Colt’s XSE Commander lives up to its legacy

In my latest firearms adventure, I tested Colt’s 04012XSE Commander, a 4.25-inch barrel version of the M1911 style .45 ACP handgun. My Commander shot well, handled well and was equally at home for uniform and non-uniform duty. Colt has a reputation...

Despite the proliferation of the “newer” American law enforcement firearms products out there, only the Big Three—Remington Arms, Smith and Wesson and Colt—can describe their history in centuries, not decades. Remington is the oldest, operating continuously since 1816. Colt is next, beginning in 1847, followed by Smith and Wesson, 1852. In 2019, Mossberg can claim a century. I hope I will be around to announce the Big Four. Besides longevity, these four companies have another bragging right: They lead the industry in uncompromising quality. Since I own a Colt handgun that predates WWII, I am unabashed about saying that Colt is one of my favorites.

The 1911-style handgun is still one of the best designs for a law enforcement firearm, considering its inherent safety and shot-to-shot consistency. Instead of having an initial double action pull of many semiautomatics, it has the same trigger feel for every shot. The hammer has to be all the way to the rear in order to strike the primer. Firearms trainers know that this simplifies immediate action drills. One does not attempt to fire by pulling the trigger again; one cycles the slide, introducing a fresh cartridge. The officer has to overcome three safeties in order to fire this gun: Grip, trigger and thumb. However, the manipulation skills necessary to put it into fire mode are no more taxing than any other product.

This handgun does have a trigger safety of the Series 80 legacy, which is appropriate for a law enforcement product. The trigger safety really doesn’t do much except prevent the gun from discharging if dropped from a severe height. The trigger on this Commander was typical for a duty gun. It broke cleanly, but target shooters would comment on the length of the take up and its overall “feel.” The trigger is adjustable by the end-user, but I found it fine for LE use.

The sights are the low profile style with a ramped rear. Users can quickly align the three dots. The rounded slide top is textured (I was thankful for this because I shot into the sun in most of my range sessions.) I started out shooting at a 6 o’clock hold, meaning I aligned my sights at the bottom center of the bulls-eye when shooting. The gun printed a little to the right at center mass. Since the sights allowed drifting and use a set screw, adjustments are not even an issue.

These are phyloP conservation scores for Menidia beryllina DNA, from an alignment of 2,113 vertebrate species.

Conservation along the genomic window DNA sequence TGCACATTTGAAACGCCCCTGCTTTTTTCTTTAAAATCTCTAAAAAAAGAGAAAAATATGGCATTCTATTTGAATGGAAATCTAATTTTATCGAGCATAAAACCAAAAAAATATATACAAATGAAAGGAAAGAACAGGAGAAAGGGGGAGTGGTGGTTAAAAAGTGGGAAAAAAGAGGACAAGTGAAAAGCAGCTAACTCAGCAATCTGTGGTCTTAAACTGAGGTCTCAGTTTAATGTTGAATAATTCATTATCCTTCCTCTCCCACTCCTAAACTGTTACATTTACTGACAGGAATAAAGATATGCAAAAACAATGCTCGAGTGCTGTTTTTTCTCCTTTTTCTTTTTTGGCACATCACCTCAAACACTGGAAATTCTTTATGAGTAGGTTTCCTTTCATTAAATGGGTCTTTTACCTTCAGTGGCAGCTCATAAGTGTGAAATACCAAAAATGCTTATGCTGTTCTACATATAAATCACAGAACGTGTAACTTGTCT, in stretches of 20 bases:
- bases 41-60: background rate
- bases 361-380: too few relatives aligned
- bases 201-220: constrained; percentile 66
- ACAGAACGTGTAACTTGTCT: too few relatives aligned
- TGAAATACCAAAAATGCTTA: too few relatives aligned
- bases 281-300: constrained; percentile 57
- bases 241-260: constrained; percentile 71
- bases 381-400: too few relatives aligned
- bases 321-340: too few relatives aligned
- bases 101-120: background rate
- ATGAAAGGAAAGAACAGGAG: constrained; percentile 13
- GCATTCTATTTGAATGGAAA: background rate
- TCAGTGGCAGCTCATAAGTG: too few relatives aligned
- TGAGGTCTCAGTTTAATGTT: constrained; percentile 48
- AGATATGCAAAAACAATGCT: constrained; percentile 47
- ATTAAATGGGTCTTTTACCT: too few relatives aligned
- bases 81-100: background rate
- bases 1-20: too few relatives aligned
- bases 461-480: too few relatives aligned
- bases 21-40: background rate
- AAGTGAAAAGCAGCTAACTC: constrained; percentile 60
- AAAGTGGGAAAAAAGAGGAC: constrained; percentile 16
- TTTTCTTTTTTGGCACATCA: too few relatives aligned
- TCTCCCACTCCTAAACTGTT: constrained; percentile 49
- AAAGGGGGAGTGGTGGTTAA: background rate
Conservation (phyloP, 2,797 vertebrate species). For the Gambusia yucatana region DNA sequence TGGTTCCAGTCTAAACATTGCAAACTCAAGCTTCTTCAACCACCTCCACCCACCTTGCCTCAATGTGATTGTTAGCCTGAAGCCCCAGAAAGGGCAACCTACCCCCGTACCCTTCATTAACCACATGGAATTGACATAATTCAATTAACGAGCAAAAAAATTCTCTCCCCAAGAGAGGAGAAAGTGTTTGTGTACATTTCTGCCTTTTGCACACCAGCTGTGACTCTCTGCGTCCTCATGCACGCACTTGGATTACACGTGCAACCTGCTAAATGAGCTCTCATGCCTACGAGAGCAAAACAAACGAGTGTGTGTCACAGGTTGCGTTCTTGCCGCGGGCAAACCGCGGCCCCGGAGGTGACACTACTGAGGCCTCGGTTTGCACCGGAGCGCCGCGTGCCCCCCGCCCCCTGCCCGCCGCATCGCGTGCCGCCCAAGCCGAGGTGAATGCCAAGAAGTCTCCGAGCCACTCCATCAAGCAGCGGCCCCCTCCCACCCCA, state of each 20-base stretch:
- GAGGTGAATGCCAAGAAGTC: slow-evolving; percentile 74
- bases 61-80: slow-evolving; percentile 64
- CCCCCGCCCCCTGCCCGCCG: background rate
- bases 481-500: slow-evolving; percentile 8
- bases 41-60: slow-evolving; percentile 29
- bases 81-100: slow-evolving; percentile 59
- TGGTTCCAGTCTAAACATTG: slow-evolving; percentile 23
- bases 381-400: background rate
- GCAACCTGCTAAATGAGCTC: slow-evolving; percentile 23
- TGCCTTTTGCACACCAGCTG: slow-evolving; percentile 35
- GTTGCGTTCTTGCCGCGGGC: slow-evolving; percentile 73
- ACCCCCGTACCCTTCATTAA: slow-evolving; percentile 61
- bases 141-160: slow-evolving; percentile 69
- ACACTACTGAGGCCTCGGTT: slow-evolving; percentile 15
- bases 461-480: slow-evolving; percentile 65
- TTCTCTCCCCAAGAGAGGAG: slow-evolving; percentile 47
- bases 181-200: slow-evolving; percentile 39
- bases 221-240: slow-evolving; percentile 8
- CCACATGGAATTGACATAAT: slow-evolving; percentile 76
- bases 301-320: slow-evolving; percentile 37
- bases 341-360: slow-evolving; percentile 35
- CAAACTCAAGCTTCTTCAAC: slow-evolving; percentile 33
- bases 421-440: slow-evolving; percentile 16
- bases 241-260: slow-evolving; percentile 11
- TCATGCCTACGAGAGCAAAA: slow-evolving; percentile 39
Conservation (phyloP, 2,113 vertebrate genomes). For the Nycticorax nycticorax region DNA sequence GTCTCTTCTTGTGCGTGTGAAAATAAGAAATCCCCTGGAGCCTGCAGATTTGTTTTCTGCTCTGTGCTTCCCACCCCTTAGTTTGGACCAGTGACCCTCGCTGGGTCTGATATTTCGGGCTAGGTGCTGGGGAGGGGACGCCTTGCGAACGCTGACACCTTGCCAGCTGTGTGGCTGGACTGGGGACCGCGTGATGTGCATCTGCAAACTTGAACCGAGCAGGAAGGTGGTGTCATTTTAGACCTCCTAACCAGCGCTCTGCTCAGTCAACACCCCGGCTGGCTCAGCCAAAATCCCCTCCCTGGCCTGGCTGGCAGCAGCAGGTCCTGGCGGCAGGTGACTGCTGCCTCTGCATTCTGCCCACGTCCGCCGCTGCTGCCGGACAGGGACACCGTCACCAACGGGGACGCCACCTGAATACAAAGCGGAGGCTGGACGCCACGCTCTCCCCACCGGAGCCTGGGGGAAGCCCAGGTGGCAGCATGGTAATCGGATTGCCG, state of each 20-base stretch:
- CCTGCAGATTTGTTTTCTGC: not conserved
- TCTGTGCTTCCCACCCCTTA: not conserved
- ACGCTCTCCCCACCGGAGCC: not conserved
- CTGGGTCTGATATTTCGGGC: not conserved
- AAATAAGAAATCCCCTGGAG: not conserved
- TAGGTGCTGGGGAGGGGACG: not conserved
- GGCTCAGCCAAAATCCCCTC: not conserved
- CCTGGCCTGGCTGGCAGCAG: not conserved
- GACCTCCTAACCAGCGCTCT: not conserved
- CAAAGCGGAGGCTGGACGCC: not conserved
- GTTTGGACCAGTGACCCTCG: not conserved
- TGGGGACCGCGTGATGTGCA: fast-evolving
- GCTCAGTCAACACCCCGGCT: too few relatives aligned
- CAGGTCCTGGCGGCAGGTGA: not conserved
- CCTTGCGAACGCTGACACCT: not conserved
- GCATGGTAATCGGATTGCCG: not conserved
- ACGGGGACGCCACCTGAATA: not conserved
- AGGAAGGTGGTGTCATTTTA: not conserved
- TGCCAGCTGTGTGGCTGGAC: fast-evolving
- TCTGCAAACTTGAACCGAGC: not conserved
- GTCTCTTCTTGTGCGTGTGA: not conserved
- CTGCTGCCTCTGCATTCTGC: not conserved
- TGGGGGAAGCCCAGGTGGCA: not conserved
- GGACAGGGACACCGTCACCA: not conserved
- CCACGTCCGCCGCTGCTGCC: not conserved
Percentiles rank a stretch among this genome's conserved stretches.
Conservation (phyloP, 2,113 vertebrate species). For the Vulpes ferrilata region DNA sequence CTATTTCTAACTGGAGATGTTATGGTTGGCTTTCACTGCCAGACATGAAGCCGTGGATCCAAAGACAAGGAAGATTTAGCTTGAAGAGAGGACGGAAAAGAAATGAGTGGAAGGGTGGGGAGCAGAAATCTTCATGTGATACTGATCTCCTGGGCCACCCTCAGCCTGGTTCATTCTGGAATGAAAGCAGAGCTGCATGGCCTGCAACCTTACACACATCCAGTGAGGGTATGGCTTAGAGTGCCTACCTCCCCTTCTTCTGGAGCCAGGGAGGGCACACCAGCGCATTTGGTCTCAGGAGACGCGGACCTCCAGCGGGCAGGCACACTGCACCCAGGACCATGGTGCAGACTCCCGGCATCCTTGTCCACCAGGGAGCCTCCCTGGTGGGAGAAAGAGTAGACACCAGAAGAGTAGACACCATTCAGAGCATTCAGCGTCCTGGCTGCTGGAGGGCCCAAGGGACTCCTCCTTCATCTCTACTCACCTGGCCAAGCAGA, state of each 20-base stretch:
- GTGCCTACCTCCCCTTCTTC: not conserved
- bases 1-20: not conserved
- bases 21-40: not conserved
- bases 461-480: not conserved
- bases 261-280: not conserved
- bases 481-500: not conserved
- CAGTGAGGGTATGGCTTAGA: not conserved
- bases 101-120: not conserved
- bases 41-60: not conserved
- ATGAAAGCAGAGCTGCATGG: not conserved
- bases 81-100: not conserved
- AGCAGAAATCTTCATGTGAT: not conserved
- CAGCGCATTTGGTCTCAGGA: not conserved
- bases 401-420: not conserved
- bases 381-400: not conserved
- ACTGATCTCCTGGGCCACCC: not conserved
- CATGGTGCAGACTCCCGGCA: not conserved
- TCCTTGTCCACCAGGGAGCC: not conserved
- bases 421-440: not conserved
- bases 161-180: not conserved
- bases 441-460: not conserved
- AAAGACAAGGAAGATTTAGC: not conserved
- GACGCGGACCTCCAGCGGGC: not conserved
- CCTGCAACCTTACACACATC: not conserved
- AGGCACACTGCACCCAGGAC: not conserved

There is a noticeable undercut in the trigger guard. About a millimeter of stock has been radiused where the knuckle of the shooting hand rides underneath. Most users will like this feature because it lowers the pivot area of the recoil. Since the gun is “choked” higher in the grip of the shooter, meaning the axis of the bore is closer, it handles better.

This gun does not have an enlarged magazine well, one of the most common gunsmith upgrades for this style. Since I do not like plastic mainspring housings and the front portion of the well was a wee bit sharp, I would browse around for a magazine well/mainspring housing.

My Colt 04012XSE Commander came with stainless steel 8-round magazines. As soon as I had put enough rounds through them to confirm their reliability, I put them away and got out my Metalform Pro Elite Series magazines (.45-747P). These precision made 8-round works of art seat positively and fly out of the gun on command. I use them every time I test a .45.

There was nothing wrong with the Colt mags that came with the gun; I just like Pro Elite Series magazines better. During my tests, which included several brands of ammunition and extended range sessions, there was only one ammo related failure to fire. I can’t put the blame anywhere else: It was an ammunition failure (and I made the ammunition).

Everyone makes a holster for a 1911. I used several for this test, but the one that distinguished itself on the range and around town was the Gould and Goodrich 891-K40, which is an open belt slide. This is a simple open scabbard with a form fit that does an excellent job retaining the gun. It stays open after drawing, allowing the officer to (properly) re-holster without looking. Another thing: It’s as pretty as the Commander.

The XSE Commander proved to be a good shooter. It is not a custom gun, but collectors will stop in front of display cases for this one, too. It falls well below the price point of a custom gun, even with my recommended accessories and aftermarket additions. As a combat pistol, the Colt 04012XSE Commander is effective and a proven design for law enforcement use.

Did I mention that it’s a Colt?


Lindsey Bertomen is a retired police officer who teaches at Hartnell College in Salinas, Calif. He welcomes comments at
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